Hottingen is – how do I put this? Well, it’s just not very cool. Surrounded by the charming old town and the hip district of Seefeld, it’s mainly just a quiet residential area. But I still often get the urge to come here – specifically, to a cosy little café that seems slightly out of place around these parts.
The further up the hill you go, the posher the houses become. And that’s also where the Dolder Grand is situated – a five-star hotel where the rich and famous like to stay when in town. Hottingen also has a couple of schools, and a dog training centre at Baschligplatz. And yet I’m heading up here again today. From Baschligplatz, I walk up Hofstrasse and I’m soon sitting in paradise with Katja Graber. We’re not alone. After all, Katja owns what is perhaps the city’s most laid-back café. Here in the slightly weathered, wisteria-covered building, the hustle and bustle of the city seems a million miles away.
But we shouldn’t take the existence of Café Paradiesli and its romantic garden for granted. ‘Not everyone was keen on having a watering hole in the middle of their neighbourhood,’ remembers Katja. The previous owners had to endure a long wait before the authorities finally granted a permit. ‘I still have to close at 6:00 pm,’ says the 25-year-old. Although slightly annoying for her, it suits the current set-up. Even if the café stayed open for just a couple of hours longer, Katja would have to employ someone to help out.
We shouldn’t take the existence of Café Paradiesli and its romantic garden for granted.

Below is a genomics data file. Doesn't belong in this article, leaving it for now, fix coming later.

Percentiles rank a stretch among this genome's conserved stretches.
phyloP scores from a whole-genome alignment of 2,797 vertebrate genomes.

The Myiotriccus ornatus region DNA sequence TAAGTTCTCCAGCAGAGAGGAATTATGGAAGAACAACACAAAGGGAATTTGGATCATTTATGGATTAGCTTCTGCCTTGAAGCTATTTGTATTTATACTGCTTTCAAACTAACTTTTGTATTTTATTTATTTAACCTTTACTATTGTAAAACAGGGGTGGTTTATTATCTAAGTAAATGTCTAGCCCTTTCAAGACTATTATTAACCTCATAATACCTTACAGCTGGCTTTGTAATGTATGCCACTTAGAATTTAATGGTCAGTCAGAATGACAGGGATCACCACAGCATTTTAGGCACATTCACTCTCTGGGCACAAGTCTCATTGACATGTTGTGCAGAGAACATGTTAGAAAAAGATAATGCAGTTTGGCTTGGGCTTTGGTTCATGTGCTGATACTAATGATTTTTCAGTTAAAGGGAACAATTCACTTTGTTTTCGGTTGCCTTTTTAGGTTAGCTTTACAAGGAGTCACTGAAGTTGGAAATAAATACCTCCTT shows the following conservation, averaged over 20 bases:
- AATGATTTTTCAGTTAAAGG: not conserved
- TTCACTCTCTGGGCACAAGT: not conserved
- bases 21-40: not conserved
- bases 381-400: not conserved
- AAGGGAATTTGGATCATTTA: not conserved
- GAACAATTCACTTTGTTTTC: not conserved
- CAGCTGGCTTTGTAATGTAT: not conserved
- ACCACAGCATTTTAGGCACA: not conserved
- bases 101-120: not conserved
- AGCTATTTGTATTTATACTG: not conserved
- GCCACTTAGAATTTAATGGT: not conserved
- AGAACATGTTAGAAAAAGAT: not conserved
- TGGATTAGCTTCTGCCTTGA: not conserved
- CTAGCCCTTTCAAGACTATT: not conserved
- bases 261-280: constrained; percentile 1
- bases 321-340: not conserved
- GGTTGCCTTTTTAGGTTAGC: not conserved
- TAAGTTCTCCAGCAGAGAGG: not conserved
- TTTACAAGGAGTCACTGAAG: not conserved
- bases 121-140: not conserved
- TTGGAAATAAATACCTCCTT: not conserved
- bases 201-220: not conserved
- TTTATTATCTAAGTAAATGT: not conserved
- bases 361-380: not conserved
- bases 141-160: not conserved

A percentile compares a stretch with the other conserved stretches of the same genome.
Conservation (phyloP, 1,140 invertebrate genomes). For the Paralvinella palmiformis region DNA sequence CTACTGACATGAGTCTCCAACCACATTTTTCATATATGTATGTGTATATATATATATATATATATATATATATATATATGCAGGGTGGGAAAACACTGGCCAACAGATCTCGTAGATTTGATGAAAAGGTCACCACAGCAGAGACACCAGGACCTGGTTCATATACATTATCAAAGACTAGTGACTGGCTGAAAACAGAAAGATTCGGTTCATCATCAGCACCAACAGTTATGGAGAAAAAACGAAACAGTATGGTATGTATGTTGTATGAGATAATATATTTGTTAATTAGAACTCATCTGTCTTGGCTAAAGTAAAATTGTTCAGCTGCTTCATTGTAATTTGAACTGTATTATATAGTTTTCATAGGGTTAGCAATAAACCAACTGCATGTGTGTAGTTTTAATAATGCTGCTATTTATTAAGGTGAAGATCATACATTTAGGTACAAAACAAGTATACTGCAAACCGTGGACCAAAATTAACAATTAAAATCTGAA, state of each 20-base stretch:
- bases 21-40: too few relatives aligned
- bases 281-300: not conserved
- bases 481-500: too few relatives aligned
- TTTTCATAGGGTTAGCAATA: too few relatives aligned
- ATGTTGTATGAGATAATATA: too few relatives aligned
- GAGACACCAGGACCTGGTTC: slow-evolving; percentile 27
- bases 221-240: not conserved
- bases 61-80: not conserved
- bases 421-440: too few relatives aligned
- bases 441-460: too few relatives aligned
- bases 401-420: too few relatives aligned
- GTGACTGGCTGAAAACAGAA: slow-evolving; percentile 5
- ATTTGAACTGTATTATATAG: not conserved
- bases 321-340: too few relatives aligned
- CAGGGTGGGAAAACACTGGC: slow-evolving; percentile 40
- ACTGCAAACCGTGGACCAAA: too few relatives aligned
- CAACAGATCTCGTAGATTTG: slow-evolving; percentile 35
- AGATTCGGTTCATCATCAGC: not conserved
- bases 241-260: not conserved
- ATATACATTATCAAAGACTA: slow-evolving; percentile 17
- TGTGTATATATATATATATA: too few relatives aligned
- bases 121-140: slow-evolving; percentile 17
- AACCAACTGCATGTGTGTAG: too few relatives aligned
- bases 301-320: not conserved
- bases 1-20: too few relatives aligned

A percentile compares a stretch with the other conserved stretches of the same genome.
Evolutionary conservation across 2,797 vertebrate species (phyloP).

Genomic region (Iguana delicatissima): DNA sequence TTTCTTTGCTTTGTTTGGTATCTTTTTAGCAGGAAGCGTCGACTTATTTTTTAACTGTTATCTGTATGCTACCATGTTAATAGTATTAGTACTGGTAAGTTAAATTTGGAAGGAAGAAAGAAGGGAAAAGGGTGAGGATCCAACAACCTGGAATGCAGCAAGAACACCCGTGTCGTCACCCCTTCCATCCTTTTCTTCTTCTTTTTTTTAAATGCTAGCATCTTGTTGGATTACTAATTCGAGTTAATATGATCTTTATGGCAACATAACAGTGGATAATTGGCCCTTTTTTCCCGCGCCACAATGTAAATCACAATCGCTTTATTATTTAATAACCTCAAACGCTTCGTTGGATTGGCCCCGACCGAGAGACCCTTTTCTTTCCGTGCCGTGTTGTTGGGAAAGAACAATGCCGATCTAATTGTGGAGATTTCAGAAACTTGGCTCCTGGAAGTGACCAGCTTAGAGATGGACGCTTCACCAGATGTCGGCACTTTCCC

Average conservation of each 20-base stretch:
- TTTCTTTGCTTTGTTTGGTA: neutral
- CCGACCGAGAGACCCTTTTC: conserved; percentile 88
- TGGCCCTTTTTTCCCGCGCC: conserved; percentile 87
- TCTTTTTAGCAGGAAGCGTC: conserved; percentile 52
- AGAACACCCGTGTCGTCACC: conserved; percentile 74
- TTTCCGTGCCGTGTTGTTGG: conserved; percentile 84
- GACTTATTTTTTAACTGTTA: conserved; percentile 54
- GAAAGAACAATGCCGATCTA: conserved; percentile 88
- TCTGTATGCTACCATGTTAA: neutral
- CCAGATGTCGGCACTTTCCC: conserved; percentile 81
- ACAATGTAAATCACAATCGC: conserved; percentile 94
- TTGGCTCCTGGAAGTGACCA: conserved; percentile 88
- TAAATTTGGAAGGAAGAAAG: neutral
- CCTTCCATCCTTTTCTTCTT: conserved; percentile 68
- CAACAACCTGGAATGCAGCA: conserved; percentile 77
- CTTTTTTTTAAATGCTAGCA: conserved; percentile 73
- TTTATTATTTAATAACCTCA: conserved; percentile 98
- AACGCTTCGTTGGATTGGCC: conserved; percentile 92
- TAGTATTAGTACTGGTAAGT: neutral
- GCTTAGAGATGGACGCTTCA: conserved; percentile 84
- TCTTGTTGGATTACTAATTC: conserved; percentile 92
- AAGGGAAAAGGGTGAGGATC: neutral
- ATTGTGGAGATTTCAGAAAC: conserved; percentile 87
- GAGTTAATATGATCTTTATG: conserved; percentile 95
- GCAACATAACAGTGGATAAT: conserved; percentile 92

Katja does everything herself. In the kitchen, which measures just two square metres, she bakes cakes and biscuits and prepares lunches. And she serves them herself, too. Katja likes to experiment: she’s currently working on a white chocolate cake. ‘I’ve just started the fourth test phase.’ But her guests won’t get to try it until everything is just right. As it stands, she’s not entirely happy with the colour.
Katja is currently working on a white chocolate cake.
Katja occasionally turns to her husband for tips – he runs a restaurant down in Seefeld. The couple got married in autumn 2017. ‘We’re the typical foodie couple.’ She pauses briefly, before adding: ‘With many foodie friends.’ Which does mean the conversation topics can sometimes get a bit predictable.
The dedicated café owner is her own worst critic: she can’t remember the names of many of her regular customers – and post-it notes don’t help much, either. ‘But I make up for it with friendly service – at least I hope so!’ The Paradiesli is characterised by a familiar vibe. Children play in the adjacent yard and the guests are on first-name terms. The tables were welded by Vincent, who lives in the attic flat and has a studio in the area. He’s come to Paradiesli for a grapefruit juice during his break.
Katja took over what was previously the popular Chez Andy in 2016. She didn’t want to change it too much. ‘But I think I’ve managed to give it a personal, perhaps slightly more feminine touch,’ says Katja. For example, she always makes sure that there are fresh flowers on the tables and that the decorations all match. The pictures on the walls were painted by her husband, and the lamps are new.
At Hofstrasse 19, it’s blissfully quiet today, like every other day. And even though her guests do sometimes get a bit livelier over a drink, Katja has never had to intervene. ‘I’m not just saying this – I’ve really never had to deal with any unpleasant guests.’ Admittedly, closing at six doesn’t leave much time to get drunk, laughs Katja. The district of Hottingen may not be cool, but the Paradiesli is exactly the kind of place where you don’t have to be. I’m already looking forward to my next visit!